AQ 93.1 - January 2022
Living Under the Influence: Behaviourism & the Hidden Costs of Intervening in Human Complexity
In 2008, Harvard Law Professor, Cass Sunstein co-authored the book Nudge: Improving Decisions about Health, Wealth, and Happiness. The book was a sensation, popularising the term Behavioural Economics and starting a global wave of governments setting up ‘Nudge Units’ – including in Australia. ‘Behaviourism’, as it's commonly known, is the idea that governments could create policy to subtly modify the actions of citizens, ie. Promoting public health outcomes or helping people to better save for their retirement. But is behaviourism just deployed to sidestep the real structural reforms required to mitigate systemic power imbalances?
Apartment chic, apartment sick? The quiet virtues of due diligence
Dense, apartment living in Australia used to be synonymous with public housing. Yet Inner City lifestyles are increasingly desirable for a range of economic factors, and apartment living is now the reality for a large number of Australians. Yet in this building and buying frenzy what are the risks? Do you buy OTP – or risk getting outbid at auction? Will you be getting what you pay for – or a mess of body corporate bylaws, lawyers, cowboy builders and noisy neighbours? A little bit of due diligence might save you more than just money.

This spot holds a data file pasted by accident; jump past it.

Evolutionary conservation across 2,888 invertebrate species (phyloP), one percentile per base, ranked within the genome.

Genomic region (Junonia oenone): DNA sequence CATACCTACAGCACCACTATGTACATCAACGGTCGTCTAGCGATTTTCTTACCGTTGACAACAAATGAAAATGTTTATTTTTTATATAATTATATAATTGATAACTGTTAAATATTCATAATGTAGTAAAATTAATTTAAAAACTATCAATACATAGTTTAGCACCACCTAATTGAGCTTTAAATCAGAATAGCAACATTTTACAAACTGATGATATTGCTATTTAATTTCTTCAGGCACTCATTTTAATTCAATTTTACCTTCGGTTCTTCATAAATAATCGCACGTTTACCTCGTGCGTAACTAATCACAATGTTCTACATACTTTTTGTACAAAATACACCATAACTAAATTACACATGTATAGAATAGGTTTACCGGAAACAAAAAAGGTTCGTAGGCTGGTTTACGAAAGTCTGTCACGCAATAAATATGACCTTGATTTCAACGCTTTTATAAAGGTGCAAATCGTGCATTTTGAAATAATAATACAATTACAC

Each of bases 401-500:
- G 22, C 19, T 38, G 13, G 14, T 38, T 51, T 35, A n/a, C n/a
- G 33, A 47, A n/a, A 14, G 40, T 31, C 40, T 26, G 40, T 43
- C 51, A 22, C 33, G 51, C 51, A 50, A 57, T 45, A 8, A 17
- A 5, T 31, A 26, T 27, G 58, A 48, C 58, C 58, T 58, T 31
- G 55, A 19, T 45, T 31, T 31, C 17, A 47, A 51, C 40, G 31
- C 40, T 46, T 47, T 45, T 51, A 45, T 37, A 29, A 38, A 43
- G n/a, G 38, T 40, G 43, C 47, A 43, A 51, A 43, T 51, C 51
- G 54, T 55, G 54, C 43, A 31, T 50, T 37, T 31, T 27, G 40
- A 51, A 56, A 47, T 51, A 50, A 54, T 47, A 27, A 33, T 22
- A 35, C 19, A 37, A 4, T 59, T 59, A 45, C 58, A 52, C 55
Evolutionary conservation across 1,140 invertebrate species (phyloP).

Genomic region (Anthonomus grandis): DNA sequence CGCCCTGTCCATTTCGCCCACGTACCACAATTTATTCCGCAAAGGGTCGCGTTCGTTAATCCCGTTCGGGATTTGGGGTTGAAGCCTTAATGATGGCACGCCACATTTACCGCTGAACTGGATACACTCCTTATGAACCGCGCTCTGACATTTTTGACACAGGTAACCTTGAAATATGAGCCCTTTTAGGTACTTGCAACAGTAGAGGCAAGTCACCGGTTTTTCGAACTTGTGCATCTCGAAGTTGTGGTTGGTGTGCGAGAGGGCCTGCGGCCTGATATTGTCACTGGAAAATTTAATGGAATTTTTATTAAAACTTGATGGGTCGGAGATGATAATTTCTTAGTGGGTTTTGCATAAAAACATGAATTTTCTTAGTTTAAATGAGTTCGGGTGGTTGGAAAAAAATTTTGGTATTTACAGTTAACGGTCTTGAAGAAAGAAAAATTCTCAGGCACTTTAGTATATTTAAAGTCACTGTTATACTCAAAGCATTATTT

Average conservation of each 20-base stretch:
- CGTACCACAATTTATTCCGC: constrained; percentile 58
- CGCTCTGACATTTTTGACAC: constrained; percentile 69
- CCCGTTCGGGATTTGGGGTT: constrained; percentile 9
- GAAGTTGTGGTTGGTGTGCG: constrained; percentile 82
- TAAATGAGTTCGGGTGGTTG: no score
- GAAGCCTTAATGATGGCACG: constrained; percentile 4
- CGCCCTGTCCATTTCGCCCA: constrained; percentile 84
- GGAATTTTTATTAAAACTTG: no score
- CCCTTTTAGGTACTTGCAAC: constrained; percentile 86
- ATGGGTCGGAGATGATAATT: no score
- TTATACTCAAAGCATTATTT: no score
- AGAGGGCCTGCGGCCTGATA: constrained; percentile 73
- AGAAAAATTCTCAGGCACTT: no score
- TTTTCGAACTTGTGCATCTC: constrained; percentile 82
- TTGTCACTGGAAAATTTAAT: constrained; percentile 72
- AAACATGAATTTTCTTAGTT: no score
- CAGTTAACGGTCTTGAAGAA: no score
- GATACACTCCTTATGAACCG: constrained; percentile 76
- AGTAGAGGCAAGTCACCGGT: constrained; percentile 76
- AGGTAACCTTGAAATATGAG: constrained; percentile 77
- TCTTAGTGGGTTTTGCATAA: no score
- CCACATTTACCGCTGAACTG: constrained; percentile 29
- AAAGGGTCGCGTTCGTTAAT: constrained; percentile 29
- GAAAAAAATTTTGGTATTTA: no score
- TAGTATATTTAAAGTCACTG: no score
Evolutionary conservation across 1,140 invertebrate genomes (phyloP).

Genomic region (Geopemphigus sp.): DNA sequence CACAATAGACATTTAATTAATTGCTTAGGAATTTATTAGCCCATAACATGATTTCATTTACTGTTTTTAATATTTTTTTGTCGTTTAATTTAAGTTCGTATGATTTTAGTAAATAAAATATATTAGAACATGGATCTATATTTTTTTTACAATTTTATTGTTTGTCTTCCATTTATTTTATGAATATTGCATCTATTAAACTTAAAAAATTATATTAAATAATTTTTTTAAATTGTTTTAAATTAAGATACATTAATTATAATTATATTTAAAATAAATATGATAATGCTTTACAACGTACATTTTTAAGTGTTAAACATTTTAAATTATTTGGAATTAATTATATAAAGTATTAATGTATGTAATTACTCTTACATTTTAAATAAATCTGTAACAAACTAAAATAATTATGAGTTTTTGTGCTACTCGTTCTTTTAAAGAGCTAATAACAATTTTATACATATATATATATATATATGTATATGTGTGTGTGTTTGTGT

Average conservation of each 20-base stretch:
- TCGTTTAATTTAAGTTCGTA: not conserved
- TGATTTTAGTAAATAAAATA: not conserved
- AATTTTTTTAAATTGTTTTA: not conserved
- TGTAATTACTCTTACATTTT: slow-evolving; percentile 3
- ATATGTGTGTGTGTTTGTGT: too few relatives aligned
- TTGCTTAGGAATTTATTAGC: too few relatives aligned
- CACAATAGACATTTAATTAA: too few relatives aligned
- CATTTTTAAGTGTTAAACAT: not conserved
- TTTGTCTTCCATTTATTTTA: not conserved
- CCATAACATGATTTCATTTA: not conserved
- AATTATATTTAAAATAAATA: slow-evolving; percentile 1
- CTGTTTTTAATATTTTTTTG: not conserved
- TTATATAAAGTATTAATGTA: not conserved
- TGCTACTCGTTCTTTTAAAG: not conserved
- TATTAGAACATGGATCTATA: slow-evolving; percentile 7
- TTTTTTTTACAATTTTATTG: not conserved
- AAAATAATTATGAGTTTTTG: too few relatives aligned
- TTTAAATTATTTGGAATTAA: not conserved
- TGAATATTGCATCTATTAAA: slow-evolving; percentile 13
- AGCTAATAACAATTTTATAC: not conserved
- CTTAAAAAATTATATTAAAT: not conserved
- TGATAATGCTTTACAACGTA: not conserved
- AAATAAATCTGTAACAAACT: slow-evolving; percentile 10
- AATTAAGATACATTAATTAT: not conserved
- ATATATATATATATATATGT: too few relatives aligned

International Law, Organised Crime and the Chinese Communist Party
On the 19th of July 2021, the US Government Administration published evidence in support of its view that a fruitful symbiosis very probably binds organised crime to the Chinese Communist Party (CCP) government and that this collaboration was being used as a weapon of international interference. What role does customary international law play in responding to transgressions that breach one country’s obligations to another? Can multilateralism still play a role in mediating these responses and what are some of the mechanisms by which they can do so?
Malcolm Hugh Patterson
The Politicisation of Open Debate: The Hypocrisy of the Robert Menzies Institute
Universities have been, and should always be, a place to exercise free speech and engage in open debate. Yet the foundation of the Robert Menzies Institute at the University of Melbourne has been met with protest and acrimony by some staff and students. Is this ‘cancel culture’ gone too far; is this a betrayal of the university’s credo of free speech? Or is this just the next volley in Australia’s ongoing culture wars?